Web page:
The plenary explored how the story surrounding the leaked e-mails at University of East Anglia played out, examining the relationship between scientists and science journalists, and between science journalists and their news desk/editors.
Speakers: Myles Allen (University of Oxford), Tom Clarke (C4 News), Oliver Morton (The Economist), James Randerson (The Guardian), Professor Robert Watson (Chief Scientific Advisor, DEFRA). Chair: Gabrielle Walker (writer, broadcaster).
Carolyn Kelday, Student Representative, ABSW Committee
Described by the session chair, Gabrielle Walker, as "the most significant scandal of our generation, 'climategate' deserved the prime position of the opening plenary. The session addressed the role of scientists and the media in how the story unfolded.
Bob Watson was quick to praise the standard of science reporting in the UK, but he said the media 'rushed to judgement' and showed a lack of 'investigative journalism'. This resulted in the evidence for climate change being undermined. "Anyone who says Copenhagen is a failure is wrong" he remarked. He said the single error in a 3000 word report should have been referred to in context, with journalists also referring to the supporting evidence from NASA (National Aeronautics and Space Administration) and NOA (National Oceanic and Atmospheric Administration). Although scientists at UEA (University of East Anglia) were too slow and reluctant to respond to media enquiries, he concluded that there is no evidence for any scientific 'wrongdoing' by UEA. "I have high respect for the media, but in this case, they got it wrong". In the future Bob suggests more trust and stronger relationships between the media and scientists is essential.
Myles Allen suggested he was "known in this whole affair as a pain in the arse!" and remarked that he never experienced difficulty in getting information from UEA. He referred to the revised global temperature figure, which was adjusted in accordance with software errors. The amended graph showed virtually no change in trends, but this was not reported by journalists. This whole affair, he believes, will result in more bureaucracy, less information being shared by scientists and an industry which is less appealing to young scientists. Myles highlighted the public's frustration in relation to climate change, caused mainly by oversold statements about the impact of climate change by activists and Governments. "If anyone, blame Al Gore" he said.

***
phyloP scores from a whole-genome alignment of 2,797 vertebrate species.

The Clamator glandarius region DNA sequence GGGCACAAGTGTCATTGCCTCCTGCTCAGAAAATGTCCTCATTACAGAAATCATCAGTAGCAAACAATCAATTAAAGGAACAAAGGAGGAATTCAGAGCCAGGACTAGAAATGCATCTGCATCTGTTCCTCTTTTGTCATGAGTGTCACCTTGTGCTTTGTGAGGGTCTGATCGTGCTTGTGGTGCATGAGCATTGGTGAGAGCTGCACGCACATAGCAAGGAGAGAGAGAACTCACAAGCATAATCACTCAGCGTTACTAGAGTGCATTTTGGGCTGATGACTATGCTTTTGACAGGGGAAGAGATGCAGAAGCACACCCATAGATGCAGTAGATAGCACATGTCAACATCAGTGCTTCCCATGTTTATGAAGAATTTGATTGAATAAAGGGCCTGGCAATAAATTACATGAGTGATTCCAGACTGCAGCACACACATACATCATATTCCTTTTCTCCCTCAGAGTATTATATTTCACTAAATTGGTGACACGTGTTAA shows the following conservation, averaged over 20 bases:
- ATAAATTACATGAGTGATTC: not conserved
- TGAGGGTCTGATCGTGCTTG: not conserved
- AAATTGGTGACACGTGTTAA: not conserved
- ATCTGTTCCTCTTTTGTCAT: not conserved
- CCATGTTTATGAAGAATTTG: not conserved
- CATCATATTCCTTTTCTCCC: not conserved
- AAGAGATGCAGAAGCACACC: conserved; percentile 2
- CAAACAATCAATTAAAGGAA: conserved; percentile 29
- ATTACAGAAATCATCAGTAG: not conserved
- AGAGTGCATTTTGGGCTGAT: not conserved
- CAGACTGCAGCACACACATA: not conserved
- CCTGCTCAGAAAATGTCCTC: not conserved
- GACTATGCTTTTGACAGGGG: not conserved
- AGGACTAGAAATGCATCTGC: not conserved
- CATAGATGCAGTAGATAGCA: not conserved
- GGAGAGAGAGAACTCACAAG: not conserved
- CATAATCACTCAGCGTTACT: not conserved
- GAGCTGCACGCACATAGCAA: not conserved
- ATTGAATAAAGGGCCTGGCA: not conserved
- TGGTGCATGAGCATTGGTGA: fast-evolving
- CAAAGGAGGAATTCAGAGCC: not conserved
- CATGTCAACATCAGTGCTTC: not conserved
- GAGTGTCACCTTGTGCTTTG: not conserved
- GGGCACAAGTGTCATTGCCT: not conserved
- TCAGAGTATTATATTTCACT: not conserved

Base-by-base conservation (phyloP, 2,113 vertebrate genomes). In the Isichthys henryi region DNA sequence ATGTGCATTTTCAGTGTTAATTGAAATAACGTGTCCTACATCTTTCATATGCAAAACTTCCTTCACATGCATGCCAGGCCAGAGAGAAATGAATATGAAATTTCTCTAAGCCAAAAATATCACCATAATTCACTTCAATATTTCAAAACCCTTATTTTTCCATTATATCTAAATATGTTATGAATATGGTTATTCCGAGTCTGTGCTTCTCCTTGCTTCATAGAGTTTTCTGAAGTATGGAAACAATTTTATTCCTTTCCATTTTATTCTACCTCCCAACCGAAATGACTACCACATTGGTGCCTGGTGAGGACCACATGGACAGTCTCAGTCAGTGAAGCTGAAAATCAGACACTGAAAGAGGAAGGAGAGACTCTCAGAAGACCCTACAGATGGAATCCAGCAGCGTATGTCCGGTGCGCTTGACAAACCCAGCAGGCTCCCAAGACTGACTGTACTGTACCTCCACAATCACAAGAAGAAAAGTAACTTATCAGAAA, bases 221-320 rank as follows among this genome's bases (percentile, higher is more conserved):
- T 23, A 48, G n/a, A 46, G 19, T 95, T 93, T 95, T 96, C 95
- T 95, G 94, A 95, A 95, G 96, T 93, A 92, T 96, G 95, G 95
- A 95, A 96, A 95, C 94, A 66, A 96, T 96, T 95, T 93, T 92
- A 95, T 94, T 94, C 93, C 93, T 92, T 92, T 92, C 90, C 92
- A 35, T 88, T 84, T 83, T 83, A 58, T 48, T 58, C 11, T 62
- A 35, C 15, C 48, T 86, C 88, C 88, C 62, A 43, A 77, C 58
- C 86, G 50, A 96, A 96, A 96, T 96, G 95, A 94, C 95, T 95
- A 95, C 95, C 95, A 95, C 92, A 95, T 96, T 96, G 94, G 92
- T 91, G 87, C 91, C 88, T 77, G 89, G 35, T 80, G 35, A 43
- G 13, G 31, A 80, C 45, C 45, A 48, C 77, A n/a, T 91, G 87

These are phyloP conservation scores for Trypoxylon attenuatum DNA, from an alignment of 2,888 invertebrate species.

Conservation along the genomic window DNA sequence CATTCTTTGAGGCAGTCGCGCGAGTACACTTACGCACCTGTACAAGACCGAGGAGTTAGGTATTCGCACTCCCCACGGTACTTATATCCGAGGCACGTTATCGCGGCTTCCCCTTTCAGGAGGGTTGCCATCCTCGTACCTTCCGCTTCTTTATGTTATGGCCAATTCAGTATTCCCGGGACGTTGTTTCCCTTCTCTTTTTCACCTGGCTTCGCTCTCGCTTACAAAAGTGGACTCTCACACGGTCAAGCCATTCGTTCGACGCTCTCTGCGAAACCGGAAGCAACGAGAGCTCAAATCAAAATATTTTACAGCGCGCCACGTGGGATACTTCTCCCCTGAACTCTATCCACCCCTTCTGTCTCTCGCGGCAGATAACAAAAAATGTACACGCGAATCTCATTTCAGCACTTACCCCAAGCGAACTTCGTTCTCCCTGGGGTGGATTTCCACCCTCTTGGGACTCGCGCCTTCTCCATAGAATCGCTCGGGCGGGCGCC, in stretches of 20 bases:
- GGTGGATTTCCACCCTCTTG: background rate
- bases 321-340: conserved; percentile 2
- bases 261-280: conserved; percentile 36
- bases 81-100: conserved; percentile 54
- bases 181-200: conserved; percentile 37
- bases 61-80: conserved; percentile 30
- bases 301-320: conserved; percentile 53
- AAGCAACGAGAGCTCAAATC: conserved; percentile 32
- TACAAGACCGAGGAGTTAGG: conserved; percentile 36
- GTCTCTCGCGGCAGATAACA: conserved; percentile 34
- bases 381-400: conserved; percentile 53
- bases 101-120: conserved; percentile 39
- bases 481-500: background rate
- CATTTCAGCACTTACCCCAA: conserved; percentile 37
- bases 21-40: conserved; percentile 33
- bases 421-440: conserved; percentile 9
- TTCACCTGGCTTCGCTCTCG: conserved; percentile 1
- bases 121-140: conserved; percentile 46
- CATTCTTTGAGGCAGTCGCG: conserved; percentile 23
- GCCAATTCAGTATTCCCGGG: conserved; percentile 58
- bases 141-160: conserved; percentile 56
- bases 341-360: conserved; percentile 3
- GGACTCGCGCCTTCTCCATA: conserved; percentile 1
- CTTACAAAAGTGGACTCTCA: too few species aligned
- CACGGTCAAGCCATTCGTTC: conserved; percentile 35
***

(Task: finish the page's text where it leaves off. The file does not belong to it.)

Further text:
According to Oliver Morton, not everyone found it so easy to get information from Phil Jones at UEA. He also mentioned that it is unlikely that journalists read through every single email that was leaked. Although errors in scientific data do occur, he said they shouldn't drive shifts in policy. According to Oliver, the public does support the evidence for climate change, but their lack of action relates to politics - media coverage will not affect this.
Aside from the slow response from scientists, there was too much repetition in the media without context, said James Randerson. The huge volume of material, legal constraints and focus on the Copenhagen meeting was to blame, along with UEA being 'in a coma'. Although there was no evidence of a 'conspiracy' a serious problem with access and openness to data exists. The scandal also paints an uncomfortable picture of peer review and the comments about 'fallacy' should lead to a change for the better for science and journalism.
Tom Clarke defended Channel 4's coverage, saying that the journalists were waiting for information from UEA, but editors were pushing them for a story in reaction to The Guardian's coverage. Gavin Schmidt made an important point in a phone conversation with Tom, that regardless of the allegations, UEA's data is in agreement with NASA's. The 'real' story should have been the investigation of UEA by the commission and the pressure scientists at UEA are under from sceptics. There is no excuse for UEA's mishandling of data, someone should have been onboard who knows how to deal with these enquiries, considering UEA has one of three datasets on climate change. It is unfair to expect scientists to respond to every single email they get but the game has changed and data is now in the public domain, so this must be engaged with.
As Tom said, seeing more scientists on the television, explaining the science, will be one step forward. Whatever the outcome of this whole affair, the general consensus at the session was that more communication between scientists and the media is essential in the future.